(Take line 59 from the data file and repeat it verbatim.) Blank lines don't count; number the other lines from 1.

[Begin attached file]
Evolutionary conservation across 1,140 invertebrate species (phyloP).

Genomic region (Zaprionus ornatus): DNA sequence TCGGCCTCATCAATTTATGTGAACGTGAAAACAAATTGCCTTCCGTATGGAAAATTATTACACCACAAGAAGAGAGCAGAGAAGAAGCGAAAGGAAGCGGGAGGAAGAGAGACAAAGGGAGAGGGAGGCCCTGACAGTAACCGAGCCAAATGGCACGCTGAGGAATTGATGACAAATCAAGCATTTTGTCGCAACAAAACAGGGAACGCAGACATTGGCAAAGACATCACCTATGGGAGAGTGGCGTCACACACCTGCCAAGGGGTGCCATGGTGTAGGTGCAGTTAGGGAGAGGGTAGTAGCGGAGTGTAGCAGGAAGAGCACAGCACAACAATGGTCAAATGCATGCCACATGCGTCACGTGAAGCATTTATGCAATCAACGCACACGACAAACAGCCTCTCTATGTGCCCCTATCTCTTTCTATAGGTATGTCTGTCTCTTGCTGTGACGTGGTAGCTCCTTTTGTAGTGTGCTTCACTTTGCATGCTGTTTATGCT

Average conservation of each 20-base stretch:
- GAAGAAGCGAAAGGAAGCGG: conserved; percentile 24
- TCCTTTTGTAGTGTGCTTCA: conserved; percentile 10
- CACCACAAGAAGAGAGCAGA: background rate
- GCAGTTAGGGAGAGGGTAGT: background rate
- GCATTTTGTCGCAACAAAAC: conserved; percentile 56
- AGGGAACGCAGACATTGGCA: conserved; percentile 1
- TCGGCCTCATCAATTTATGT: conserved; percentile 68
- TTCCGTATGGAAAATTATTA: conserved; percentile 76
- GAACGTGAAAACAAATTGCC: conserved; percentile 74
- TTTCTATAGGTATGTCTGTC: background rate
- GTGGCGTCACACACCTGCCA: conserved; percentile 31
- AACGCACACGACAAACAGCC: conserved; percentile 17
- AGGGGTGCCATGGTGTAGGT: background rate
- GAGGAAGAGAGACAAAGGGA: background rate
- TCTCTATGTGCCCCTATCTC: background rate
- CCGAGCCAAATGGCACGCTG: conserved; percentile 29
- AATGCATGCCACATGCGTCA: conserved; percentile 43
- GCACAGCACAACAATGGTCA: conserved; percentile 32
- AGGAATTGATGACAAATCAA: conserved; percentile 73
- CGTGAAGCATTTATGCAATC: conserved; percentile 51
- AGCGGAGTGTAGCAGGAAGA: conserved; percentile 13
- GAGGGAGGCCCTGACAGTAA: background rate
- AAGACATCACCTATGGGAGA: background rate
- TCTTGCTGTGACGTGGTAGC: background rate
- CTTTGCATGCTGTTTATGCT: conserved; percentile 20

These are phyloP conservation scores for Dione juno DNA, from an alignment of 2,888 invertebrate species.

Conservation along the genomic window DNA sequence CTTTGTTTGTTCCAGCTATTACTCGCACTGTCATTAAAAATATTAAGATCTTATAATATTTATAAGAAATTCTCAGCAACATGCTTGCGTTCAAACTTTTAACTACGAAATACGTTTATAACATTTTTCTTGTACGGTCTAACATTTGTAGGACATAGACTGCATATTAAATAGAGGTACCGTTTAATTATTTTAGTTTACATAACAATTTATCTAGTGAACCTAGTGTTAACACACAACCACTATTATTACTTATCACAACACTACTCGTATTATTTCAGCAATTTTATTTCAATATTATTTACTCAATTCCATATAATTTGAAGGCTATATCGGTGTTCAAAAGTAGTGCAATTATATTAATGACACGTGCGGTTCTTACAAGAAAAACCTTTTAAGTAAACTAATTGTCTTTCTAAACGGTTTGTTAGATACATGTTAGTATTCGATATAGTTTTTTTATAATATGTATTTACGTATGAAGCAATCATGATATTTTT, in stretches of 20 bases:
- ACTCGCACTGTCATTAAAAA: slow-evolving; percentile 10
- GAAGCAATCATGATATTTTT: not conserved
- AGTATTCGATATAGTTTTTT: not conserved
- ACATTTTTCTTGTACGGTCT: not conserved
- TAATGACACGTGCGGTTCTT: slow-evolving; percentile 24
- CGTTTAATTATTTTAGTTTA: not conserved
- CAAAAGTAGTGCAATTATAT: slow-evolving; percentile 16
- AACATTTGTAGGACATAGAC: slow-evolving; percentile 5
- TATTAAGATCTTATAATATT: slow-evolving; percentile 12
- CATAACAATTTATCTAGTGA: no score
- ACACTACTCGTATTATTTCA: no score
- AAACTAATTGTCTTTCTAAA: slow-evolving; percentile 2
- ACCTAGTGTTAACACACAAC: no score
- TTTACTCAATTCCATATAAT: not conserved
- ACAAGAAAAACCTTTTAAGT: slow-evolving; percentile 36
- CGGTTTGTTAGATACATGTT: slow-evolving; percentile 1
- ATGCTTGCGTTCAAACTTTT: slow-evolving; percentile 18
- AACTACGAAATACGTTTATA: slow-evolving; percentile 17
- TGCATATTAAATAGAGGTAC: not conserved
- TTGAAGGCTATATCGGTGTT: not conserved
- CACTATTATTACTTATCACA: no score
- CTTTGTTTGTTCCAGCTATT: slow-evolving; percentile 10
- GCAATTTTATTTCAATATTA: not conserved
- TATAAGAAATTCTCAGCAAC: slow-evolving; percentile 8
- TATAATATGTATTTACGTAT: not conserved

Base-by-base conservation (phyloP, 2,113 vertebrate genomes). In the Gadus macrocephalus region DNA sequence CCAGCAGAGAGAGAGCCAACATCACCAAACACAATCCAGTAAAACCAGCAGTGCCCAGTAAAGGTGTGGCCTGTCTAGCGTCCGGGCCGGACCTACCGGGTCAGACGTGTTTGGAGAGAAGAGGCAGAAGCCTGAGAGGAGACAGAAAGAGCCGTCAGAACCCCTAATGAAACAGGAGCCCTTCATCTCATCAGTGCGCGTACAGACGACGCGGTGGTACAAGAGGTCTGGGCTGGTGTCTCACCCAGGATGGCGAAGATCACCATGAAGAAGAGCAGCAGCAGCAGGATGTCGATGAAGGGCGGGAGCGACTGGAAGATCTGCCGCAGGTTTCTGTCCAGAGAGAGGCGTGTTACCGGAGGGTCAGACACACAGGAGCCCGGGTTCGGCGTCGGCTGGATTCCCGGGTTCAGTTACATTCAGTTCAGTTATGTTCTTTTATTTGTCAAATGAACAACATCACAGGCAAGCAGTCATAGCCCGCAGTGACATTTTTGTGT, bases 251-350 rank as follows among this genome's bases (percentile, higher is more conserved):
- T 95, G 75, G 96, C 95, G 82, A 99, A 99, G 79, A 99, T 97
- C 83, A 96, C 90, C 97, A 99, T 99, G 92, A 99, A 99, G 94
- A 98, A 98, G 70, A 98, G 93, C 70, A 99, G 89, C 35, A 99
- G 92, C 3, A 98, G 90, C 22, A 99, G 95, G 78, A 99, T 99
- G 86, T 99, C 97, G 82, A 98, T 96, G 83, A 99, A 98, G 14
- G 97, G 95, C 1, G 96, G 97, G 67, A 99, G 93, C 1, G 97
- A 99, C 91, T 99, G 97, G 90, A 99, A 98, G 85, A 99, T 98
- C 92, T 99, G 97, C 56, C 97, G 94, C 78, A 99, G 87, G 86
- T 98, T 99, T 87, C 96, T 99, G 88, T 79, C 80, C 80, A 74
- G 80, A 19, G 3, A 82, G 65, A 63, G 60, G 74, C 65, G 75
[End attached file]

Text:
- A 98, A 98, G 70, A 98, G 93, C 70, A 99, G 89, C 35, A 99